What’s a dog mom to do?
Luckily, there are many at-home fixes you can do regularly to keep your canine’s chompers in good shape and delay expensive procedures.
What can you do at home?
Taking care of your dog’s teeth at home doesn’t cost much, but it does require a little bit of time and effort from you. The benefit is that it delays dog dental cleaning and keeps your dog’s mouth and teeth in good shape.
Brush their teeth
Today there are many great options out there for dog toothbrushes and toothpaste. It’s OK to use a human toothbrush in place of a pet version but always, always use pet-specific toothpaste. Why? Most human toothpastes include fluoride, an extremely poisonous substance for dogs.
Like I mentioned before, Toby initially resisted toothbrushing sessions with the passion of a thousand burning suns. But after doing some research, I’ve found that the following really helps.
- Brush your dog’s teeth when they’re tired. They’ll have less energy to resist.
- Start slowly. Don’t go for the full brush right away. Just do a few teeth so they get used to the process.
- Have treats on hand. This will entice your pup to sit still. After the session is over, reward them with a tasty treat so they have a positive connotation with the experience.
- Provide positive reinforcement. Use a soothing voice and reassure your dog it will be OK.
Toby is now quite OK with us brushing his teeth! The only downside is that he loves to lick the toothpaste, which makes the whole process take longer, but hey, if that’s the worst thing that happens, I’m fine.
Dog dental chews
Feeding your pup dog dental chews is a very easy way to keep their chompers in good shape. These snacks clean teeth, freshen breath and reduce plaque and tartar build-up – all good stuff that can help prevent the need for dog dental cleaning.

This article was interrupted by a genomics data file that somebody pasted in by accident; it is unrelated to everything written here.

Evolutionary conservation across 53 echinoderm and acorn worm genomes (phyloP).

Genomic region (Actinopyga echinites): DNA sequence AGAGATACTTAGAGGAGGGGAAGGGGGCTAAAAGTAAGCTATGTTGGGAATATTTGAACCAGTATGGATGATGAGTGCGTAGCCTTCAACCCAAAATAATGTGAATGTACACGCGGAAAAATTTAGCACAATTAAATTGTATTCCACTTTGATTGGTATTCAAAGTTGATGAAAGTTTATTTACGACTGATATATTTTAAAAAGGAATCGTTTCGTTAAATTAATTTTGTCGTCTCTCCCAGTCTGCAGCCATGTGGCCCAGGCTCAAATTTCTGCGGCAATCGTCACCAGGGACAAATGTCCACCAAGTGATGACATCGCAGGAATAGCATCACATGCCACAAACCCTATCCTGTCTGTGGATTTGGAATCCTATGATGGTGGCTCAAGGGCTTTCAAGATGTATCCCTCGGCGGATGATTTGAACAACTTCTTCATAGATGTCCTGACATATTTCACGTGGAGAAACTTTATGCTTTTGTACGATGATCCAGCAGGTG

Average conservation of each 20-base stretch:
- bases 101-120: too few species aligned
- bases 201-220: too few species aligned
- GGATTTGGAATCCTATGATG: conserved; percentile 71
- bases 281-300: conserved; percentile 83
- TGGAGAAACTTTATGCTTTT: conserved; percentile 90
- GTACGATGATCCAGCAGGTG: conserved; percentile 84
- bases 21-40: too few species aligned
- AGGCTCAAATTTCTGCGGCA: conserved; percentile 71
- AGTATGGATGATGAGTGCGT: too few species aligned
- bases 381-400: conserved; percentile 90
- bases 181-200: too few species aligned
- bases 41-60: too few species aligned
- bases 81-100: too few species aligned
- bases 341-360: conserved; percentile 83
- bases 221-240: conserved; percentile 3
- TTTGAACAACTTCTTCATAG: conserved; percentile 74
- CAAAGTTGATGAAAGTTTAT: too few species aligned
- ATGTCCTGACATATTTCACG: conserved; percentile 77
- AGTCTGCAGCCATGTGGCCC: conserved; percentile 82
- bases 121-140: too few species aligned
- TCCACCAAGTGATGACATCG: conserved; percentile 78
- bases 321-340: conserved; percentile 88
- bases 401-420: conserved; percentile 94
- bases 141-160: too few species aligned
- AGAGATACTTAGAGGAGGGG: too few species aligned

Best of all, dogs love treats, so they won’t resist this like other methods.
Tartar remover tools
If your dog has a bunch of build-up but you don’t have hundreds of dollars to spend on dog dental cleaning professionally, another option is to buy a tartar remover kit and try to take off what you can yourself.
This is probably the most challenging at-home option since you’ll have to both get your dog to sit and stay still and navigate the tools into their mouth and scrape off the tartar in the right areas. But if you have a mellow dog that doesn’t mind, go for it.
Liquid plaque and tartar remover
Another easy way to keep your dog’s chompers in check is with liquid plaque and tartar remover. How it works is that you mix the solution with water and let your dog drink it like they would with straight water.
The solution is proven to reduce plaque and control tartar all while making your dog’s breath minty fresh.
Medicated dental wipes
You learn something new every day. We didn’t know until researching this article that medicated dental wipes exist for dogs. What a brilliant idea! I certainly wish we would have known about this back in the day for Toby.
Apparently, you rub the wipe over a dog’s teeth and this helps clean teeth, reduce plaque build-up and freshen breath. Although probably not as thorough, this is much quicker and easier than brushing with toothpaste.
Right now we are looking at professional dog dental cleaning to get Toby’s teeth back on track. In the meantime, as well as the foreseeable future, we will both brush Toby’s teeth and use medicated dog wipes to keep his teeth in the best health possible.
Do you need dog dental cleaning for your pup? That’s totally up to you, but at the very least, consider one of the at-home options above. The result is a healthy and happy dog.